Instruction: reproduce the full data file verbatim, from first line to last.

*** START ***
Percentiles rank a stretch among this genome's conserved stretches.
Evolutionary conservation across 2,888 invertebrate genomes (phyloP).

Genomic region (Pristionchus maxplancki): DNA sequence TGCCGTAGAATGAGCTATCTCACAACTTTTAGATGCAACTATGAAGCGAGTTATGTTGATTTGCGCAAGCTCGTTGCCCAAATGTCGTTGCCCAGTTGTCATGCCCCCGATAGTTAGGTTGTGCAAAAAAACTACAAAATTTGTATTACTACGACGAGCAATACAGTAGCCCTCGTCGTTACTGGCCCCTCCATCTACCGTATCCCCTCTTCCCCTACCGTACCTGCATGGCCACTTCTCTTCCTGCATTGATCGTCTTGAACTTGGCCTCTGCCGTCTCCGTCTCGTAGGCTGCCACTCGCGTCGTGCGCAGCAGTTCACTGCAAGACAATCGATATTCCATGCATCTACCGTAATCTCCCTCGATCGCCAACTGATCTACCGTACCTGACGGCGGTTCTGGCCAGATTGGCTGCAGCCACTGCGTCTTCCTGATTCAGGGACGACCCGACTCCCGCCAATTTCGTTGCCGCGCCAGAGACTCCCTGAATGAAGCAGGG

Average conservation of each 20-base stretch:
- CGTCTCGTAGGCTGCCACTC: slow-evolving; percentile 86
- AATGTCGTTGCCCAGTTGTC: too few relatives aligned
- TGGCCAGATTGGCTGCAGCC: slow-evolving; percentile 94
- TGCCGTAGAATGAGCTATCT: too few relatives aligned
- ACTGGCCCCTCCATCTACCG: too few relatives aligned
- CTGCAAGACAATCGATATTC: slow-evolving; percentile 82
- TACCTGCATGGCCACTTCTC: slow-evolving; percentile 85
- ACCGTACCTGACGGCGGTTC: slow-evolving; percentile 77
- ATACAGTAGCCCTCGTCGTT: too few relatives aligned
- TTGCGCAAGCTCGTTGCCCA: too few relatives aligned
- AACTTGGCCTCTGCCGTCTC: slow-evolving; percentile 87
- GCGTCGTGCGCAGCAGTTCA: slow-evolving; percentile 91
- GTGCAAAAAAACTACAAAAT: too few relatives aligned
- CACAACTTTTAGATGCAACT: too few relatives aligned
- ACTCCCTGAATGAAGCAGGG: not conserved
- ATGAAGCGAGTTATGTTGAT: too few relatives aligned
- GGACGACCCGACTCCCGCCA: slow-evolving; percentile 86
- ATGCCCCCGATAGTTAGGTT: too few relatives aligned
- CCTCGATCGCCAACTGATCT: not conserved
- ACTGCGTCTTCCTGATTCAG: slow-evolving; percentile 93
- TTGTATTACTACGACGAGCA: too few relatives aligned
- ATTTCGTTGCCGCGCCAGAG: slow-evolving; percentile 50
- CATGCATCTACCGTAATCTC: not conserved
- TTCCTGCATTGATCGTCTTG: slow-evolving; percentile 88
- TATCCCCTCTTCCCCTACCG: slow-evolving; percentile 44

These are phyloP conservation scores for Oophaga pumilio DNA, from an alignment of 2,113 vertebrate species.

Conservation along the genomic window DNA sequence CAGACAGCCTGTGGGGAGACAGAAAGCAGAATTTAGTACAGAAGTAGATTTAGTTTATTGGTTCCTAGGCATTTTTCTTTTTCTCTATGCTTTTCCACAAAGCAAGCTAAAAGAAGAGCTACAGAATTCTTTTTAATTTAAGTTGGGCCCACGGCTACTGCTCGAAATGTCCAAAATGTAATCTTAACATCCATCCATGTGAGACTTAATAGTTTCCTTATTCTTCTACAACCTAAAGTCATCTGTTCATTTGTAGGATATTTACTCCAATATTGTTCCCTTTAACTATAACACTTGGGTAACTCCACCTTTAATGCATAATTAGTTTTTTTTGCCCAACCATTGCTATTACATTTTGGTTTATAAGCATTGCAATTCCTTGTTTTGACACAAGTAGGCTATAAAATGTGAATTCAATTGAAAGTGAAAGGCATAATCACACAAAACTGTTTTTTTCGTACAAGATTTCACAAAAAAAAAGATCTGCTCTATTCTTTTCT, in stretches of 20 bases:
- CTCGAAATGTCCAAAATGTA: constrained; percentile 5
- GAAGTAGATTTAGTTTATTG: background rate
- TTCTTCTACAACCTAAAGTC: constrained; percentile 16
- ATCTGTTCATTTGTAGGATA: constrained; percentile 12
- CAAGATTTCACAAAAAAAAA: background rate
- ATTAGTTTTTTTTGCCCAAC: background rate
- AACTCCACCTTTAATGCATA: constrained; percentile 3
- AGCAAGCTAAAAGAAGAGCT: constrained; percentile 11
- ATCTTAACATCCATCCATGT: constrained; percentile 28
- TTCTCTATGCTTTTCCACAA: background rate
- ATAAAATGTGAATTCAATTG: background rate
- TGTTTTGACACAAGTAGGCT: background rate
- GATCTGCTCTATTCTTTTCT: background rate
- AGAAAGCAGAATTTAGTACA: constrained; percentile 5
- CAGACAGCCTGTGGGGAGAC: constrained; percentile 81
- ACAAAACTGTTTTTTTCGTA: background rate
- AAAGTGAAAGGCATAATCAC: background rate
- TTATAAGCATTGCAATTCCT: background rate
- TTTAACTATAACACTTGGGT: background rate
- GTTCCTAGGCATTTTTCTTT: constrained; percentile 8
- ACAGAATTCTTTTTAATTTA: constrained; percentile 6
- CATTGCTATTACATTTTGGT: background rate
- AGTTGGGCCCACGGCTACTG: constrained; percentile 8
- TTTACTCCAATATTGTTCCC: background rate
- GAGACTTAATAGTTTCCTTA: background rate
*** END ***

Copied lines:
Percentiles rank a stretch among this genome's conserved stretches.
Evolutionary conservation across 2,888 invertebrate genomes (phyloP).

Genomic region (Pristionchus maxplancki): DNA sequence TGCCGTAGAATGAGCTATCTCACAACTTTTAGATGCAACTATGAAGCGAGTTATGTTGATTTGCGCAAGCTCGTTGCCCAAATGTCGTTGCCCAGTTGTCATGCCCCCGATAGTTAGGTTGTGCAAAAAAACTACAAAATTTGTATTACTACGACGAGCAATACAGTAGCCCTCGTCGTTACTGGCCCCTCCATCTACCGTATCCCCTCTTCCCCTACCGTACCTGCATGGCCACTTCTCTTCCTGCATTGATCGTCTTGAACTTGGCCTCTGCCGTCTCCGTCTCGTAGGCTGCCACTCGCGTCGTGCGCAGCAGTTCACTGCAAGACAATCGATATTCCATGCATCTACCGTAATCTCCCTCGATCGCCAACTGATCTACCGTACCTGACGGCGGTTCTGGCCAGATTGGCTGCAGCCACTGCGTCTTCCTGATTCAGGGACGACCCGACTCCCGCCAATTTCGTTGCCGCGCCAGAGACTCCCTGAATGAAGCAGGG

Average conservation of each 20-base stretch:
- CGTCTCGTAGGCTGCCACTC: slow-evolving; percentile 86
- AATGTCGTTGCCCAGTTGTC: too few relatives aligned
- TGGCCAGATTGGCTGCAGCC: slow-evolving; percentile 94
- TGCCGTAGAATGAGCTATCT: too few relatives aligned
- ACTGGCCCCTCCATCTACCG: too few relatives aligned
- CTGCAAGACAATCGATATTC: slow-evolving; percentile 82
- TACCTGCATGGCCACTTCTC: slow-evolving; percentile 85
- ACCGTACCTGACGGCGGTTC: slow-evolving; percentile 77
- ATACAGTAGCCCTCGTCGTT: too few relatives aligned
- TTGCGCAAGCTCGTTGCCCA: too few relatives aligned
- AACTTGGCCTCTGCCGTCTC: slow-evolving; percentile 87
- GCGTCGTGCGCAGCAGTTCA: slow-evolving; percentile 91
- GTGCAAAAAAACTACAAAAT: too few relatives aligned
- CACAACTTTTAGATGCAACT: too few relatives aligned
- ACTCCCTGAATGAAGCAGGG: not conserved
- ATGAAGCGAGTTATGTTGAT: too few relatives aligned
- GGACGACCCGACTCCCGCCA: slow-evolving; percentile 86
- ATGCCCCCGATAGTTAGGTT: too few relatives aligned
- CCTCGATCGCCAACTGATCT: not conserved
- ACTGCGTCTTCCTGATTCAG: slow-evolving; percentile 93
- TTGTATTACTACGACGAGCA: too few relatives aligned
- ATTTCGTTGCCGCGCCAGAG: slow-evolving; percentile 50
- CATGCATCTACCGTAATCTC: not conserved
- TTCCTGCATTGATCGTCTTG: slow-evolving; percentile 88
- TATCCCCTCTTCCCCTACCG: slow-evolving; percentile 44

These are phyloP conservation scores for Oophaga pumilio DNA, from an alignment of 2,113 vertebrate species.

Conservation along the genomic window DNA sequence CAGACAGCCTGTGGGGAGACAGAAAGCAGAATTTAGTACAGAAGTAGATTTAGTTTATTGGTTCCTAGGCATTTTTCTTTTTCTCTATGCTTTTCCACAAAGCAAGCTAAAAGAAGAGCTACAGAATTCTTTTTAATTTAAGTTGGGCCCACGGCTACTGCTCGAAATGTCCAAAATGTAATCTTAACATCCATCCATGTGAGACTTAATAGTTTCCTTATTCTTCTACAACCTAAAGTCATCTGTTCATTTGTAGGATATTTACTCCAATATTGTTCCCTTTAACTATAACACTTGGGTAACTCCACCTTTAATGCATAATTAGTTTTTTTTGCCCAACCATTGCTATTACATTTTGGTTTATAAGCATTGCAATTCCTTGTTTTGACACAAGTAGGCTATAAAATGTGAATTCAATTGAAAGTGAAAGGCATAATCACACAAAACTGTTTTTTTCGTACAAGATTTCACAAAAAAAAAGATCTGCTCTATTCTTTTCT, in stretches of 20 bases:
- CTCGAAATGTCCAAAATGTA: constrained; percentile 5
- GAAGTAGATTTAGTTTATTG: background rate
- TTCTTCTACAACCTAAAGTC: constrained; percentile 16
- ATCTGTTCATTTGTAGGATA: constrained; percentile 12
- CAAGATTTCACAAAAAAAAA: background rate
- ATTAGTTTTTTTTGCCCAAC: background rate
- AACTCCACCTTTAATGCATA: constrained; percentile 3
- AGCAAGCTAAAAGAAGAGCT: constrained; percentile 11
- ATCTTAACATCCATCCATGT: constrained; percentile 28
- TTCTCTATGCTTTTCCACAA: background rate
- ATAAAATGTGAATTCAATTG: background rate
- TGTTTTGACACAAGTAGGCT: background rate
- GATCTGCTCTATTCTTTTCT: background rate
- AGAAAGCAGAATTTAGTACA: constrained; percentile 5
- CAGACAGCCTGTGGGGAGAC: constrained; percentile 81
- ACAAAACTGTTTTTTTCGTA: background rate
- AAAGTGAAAGGCATAATCAC: background rate
- TTATAAGCATTGCAATTCCT: background rate
- TTTAACTATAACACTTGGGT: background rate
- GTTCCTAGGCATTTTTCTTT: constrained; percentile 8
- ACAGAATTCTTTTTAATTTA: constrained; percentile 6
- CATTGCTATTACATTTTGGT: background rate
- AGTTGGGCCCACGGCTACTG: constrained; percentile 8
- TTTACTCCAATATTGTTCCC: background rate
- GAGACTTAATAGTTTCCTTA: background rate